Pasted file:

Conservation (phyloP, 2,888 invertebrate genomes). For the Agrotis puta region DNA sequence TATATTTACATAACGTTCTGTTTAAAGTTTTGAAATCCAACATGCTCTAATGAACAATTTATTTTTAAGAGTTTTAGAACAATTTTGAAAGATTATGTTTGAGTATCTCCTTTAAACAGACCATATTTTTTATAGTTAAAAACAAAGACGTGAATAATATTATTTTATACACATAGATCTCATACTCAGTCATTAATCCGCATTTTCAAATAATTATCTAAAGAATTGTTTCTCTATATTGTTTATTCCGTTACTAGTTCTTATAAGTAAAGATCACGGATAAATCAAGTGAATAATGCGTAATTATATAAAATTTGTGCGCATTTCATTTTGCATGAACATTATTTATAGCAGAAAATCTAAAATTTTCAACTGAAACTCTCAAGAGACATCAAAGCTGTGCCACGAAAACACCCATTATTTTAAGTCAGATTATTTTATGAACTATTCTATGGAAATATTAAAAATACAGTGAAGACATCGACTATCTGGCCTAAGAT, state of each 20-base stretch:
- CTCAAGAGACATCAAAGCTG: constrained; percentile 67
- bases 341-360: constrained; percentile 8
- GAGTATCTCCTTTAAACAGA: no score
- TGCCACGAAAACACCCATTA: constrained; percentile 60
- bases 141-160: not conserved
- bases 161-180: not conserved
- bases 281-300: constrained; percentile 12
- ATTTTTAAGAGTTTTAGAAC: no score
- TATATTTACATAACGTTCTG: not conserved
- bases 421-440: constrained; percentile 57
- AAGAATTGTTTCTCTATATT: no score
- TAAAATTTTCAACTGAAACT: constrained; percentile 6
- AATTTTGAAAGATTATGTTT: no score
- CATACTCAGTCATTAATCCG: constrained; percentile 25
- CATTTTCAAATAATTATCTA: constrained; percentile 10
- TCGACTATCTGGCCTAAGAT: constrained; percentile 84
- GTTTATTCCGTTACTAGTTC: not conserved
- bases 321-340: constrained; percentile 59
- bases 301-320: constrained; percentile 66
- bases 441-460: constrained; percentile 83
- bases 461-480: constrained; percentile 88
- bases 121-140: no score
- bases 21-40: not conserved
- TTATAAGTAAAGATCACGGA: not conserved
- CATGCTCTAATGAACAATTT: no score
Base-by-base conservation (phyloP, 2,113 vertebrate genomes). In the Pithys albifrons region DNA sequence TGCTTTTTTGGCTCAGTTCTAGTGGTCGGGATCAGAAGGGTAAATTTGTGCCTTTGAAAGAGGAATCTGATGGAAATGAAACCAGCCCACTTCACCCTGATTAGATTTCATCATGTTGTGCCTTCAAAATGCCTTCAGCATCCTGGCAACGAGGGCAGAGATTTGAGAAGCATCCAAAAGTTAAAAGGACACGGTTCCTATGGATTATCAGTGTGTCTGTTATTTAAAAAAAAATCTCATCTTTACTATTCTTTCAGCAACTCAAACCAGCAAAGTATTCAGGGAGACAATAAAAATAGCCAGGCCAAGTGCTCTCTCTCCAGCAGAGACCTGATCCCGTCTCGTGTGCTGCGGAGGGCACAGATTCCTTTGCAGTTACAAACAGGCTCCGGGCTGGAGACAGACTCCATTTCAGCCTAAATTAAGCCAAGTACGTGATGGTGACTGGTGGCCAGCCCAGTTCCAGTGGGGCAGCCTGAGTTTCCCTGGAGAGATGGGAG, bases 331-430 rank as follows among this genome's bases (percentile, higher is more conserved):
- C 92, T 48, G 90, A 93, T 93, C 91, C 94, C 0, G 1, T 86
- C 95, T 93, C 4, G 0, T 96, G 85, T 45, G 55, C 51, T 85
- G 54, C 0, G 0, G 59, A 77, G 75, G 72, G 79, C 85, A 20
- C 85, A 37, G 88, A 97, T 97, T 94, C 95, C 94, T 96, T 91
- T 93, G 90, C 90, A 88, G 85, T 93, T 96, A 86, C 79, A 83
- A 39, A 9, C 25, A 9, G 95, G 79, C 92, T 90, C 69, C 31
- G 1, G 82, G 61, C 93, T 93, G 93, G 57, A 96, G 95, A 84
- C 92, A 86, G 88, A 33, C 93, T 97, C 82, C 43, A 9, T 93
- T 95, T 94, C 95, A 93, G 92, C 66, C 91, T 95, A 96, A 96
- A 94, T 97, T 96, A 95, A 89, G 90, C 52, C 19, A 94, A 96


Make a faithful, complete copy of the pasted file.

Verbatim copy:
Conservation (phyloP, 2,888 invertebrate genomes). For the Agrotis puta region DNA sequence TATATTTACATAACGTTCTGTTTAAAGTTTTGAAATCCAACATGCTCTAATGAACAATTTATTTTTAAGAGTTTTAGAACAATTTTGAAAGATTATGTTTGAGTATCTCCTTTAAACAGACCATATTTTTTATAGTTAAAAACAAAGACGTGAATAATATTATTTTATACACATAGATCTCATACTCAGTCATTAATCCGCATTTTCAAATAATTATCTAAAGAATTGTTTCTCTATATTGTTTATTCCGTTACTAGTTCTTATAAGTAAAGATCACGGATAAATCAAGTGAATAATGCGTAATTATATAAAATTTGTGCGCATTTCATTTTGCATGAACATTATTTATAGCAGAAAATCTAAAATTTTCAACTGAAACTCTCAAGAGACATCAAAGCTGTGCCACGAAAACACCCATTATTTTAAGTCAGATTATTTTATGAACTATTCTATGGAAATATTAAAAATACAGTGAAGACATCGACTATCTGGCCTAAGAT, state of each 20-base stretch:
- CTCAAGAGACATCAAAGCTG: constrained; percentile 67
- bases 341-360: constrained; percentile 8
- GAGTATCTCCTTTAAACAGA: no score
- TGCCACGAAAACACCCATTA: constrained; percentile 60
- bases 141-160: not conserved
- bases 161-180: not conserved
- bases 281-300: constrained; percentile 12
- ATTTTTAAGAGTTTTAGAAC: no score
- TATATTTACATAACGTTCTG: not conserved
- bases 421-440: constrained; percentile 57
- AAGAATTGTTTCTCTATATT: no score
- TAAAATTTTCAACTGAAACT: constrained; percentile 6
- AATTTTGAAAGATTATGTTT: no score
- CATACTCAGTCATTAATCCG: constrained; percentile 25
- CATTTTCAAATAATTATCTA: constrained; percentile 10
- TCGACTATCTGGCCTAAGAT: constrained; percentile 84
- GTTTATTCCGTTACTAGTTC: not conserved
- bases 321-340: constrained; percentile 59
- bases 301-320: constrained; percentile 66
- bases 441-460: constrained; percentile 83
- bases 461-480: constrained; percentile 88
- bases 121-140: no score
- bases 21-40: not conserved
- TTATAAGTAAAGATCACGGA: not conserved
- CATGCTCTAATGAACAATTT: no score
Base-by-base conservation (phyloP, 2,113 vertebrate genomes). In the Pithys albifrons region DNA sequence TGCTTTTTTGGCTCAGTTCTAGTGGTCGGGATCAGAAGGGTAAATTTGTGCCTTTGAAAGAGGAATCTGATGGAAATGAAACCAGCCCACTTCACCCTGATTAGATTTCATCATGTTGTGCCTTCAAAATGCCTTCAGCATCCTGGCAACGAGGGCAGAGATTTGAGAAGCATCCAAAAGTTAAAAGGACACGGTTCCTATGGATTATCAGTGTGTCTGTTATTTAAAAAAAAATCTCATCTTTACTATTCTTTCAGCAACTCAAACCAGCAAAGTATTCAGGGAGACAATAAAAATAGCCAGGCCAAGTGCTCTCTCTCCAGCAGAGACCTGATCCCGTCTCGTGTGCTGCGGAGGGCACAGATTCCTTTGCAGTTACAAACAGGCTCCGGGCTGGAGACAGACTCCATTTCAGCCTAAATTAAGCCAAGTACGTGATGGTGACTGGTGGCCAGCCCAGTTCCAGTGGGGCAGCCTGAGTTTCCCTGGAGAGATGGGAG, bases 331-430 rank as follows among this genome's bases (percentile, higher is more conserved):
- C 92, T 48, G 90, A 93, T 93, C 91, C 94, C 0, G 1, T 86
- C 95, T 93, C 4, G 0, T 96, G 85, T 45, G 55, C 51, T 85
- G 54, C 0, G 0, G 59, A 77, G 75, G 72, G 79, C 85, A 20
- C 85, A 37, G 88, A 97, T 97, T 94, C 95, C 94, T 96, T 91
- T 93, G 90, C 90, A 88, G 85, T 93, T 96, A 86, C 79, A 83
- A 39, A 9, C 25, A 9, G 95, G 79, C 92, T 90, C 69, C 31
- G 1, G 82, G 61, C 93, T 93, G 93, G 57, A 96, G 95, A 84
- C 92, A 86, G 88, A 33, C 93, T 97, C 82, C 43, A 9, T 93
- T 95, T 94, C 95, A 93, G 92, C 66, C 91, T 95, A 96, A 96
- A 94, T 97, T 96, A 95, A 89, G 90, C 52, C 19, A 94, A 96